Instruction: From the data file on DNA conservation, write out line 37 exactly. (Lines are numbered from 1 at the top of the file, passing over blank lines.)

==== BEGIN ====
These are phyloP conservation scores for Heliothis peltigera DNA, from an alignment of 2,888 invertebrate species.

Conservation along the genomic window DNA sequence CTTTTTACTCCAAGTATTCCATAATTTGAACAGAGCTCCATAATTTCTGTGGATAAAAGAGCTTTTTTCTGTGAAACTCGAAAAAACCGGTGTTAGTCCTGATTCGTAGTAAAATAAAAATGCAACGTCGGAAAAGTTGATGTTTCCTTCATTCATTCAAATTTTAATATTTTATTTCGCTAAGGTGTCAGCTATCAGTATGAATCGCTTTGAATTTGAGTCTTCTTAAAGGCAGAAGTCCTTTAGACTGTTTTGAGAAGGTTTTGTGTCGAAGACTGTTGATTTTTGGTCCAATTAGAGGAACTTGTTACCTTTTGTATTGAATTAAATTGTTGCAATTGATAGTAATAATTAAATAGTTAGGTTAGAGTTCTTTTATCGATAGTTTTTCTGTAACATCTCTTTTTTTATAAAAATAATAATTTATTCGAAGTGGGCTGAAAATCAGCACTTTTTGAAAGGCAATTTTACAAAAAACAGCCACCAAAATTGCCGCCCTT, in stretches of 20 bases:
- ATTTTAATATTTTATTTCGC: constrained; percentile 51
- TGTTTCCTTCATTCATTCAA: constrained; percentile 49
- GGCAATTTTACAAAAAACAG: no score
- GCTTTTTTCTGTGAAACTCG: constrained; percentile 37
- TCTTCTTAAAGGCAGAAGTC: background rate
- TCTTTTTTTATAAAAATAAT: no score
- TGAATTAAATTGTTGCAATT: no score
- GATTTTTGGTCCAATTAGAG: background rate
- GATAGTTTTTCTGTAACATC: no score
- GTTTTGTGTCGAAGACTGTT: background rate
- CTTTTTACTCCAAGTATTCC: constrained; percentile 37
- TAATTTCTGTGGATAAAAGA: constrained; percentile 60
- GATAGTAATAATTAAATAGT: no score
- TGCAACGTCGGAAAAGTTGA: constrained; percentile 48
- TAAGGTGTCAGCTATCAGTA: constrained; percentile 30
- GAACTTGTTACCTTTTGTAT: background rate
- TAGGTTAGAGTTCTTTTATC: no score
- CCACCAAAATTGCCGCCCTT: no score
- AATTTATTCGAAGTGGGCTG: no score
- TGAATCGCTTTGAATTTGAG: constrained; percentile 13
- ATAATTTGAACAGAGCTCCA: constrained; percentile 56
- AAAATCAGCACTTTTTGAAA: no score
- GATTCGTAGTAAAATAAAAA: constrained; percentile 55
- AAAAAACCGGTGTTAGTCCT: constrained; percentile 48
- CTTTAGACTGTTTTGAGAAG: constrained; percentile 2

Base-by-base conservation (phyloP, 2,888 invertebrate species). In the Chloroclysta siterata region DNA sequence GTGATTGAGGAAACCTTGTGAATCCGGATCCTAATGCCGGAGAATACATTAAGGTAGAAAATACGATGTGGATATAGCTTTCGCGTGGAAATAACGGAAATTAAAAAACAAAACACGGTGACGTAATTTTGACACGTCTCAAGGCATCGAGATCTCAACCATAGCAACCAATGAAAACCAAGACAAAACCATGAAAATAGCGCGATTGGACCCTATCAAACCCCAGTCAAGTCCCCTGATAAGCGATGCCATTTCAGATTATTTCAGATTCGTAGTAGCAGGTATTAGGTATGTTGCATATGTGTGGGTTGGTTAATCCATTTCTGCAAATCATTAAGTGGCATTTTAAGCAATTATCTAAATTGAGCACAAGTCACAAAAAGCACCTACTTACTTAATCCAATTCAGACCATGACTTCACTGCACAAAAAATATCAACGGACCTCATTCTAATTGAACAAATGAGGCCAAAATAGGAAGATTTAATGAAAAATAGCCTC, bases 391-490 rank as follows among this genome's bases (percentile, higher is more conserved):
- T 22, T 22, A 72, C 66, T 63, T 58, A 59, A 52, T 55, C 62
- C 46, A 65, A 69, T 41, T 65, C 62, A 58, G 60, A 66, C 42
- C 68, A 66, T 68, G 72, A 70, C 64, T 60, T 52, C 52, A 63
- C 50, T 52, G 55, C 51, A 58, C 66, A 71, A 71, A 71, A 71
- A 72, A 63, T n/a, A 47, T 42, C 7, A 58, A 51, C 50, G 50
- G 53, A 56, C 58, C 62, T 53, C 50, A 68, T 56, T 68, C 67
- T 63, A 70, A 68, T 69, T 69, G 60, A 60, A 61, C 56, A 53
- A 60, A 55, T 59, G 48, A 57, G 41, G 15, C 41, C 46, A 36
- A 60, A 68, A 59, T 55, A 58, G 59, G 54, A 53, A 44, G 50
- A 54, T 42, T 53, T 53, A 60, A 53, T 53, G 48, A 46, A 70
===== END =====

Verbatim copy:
- A 60, A 68, A 59, T 55, A 58, G 59, G 54, A 53, A 44, G 50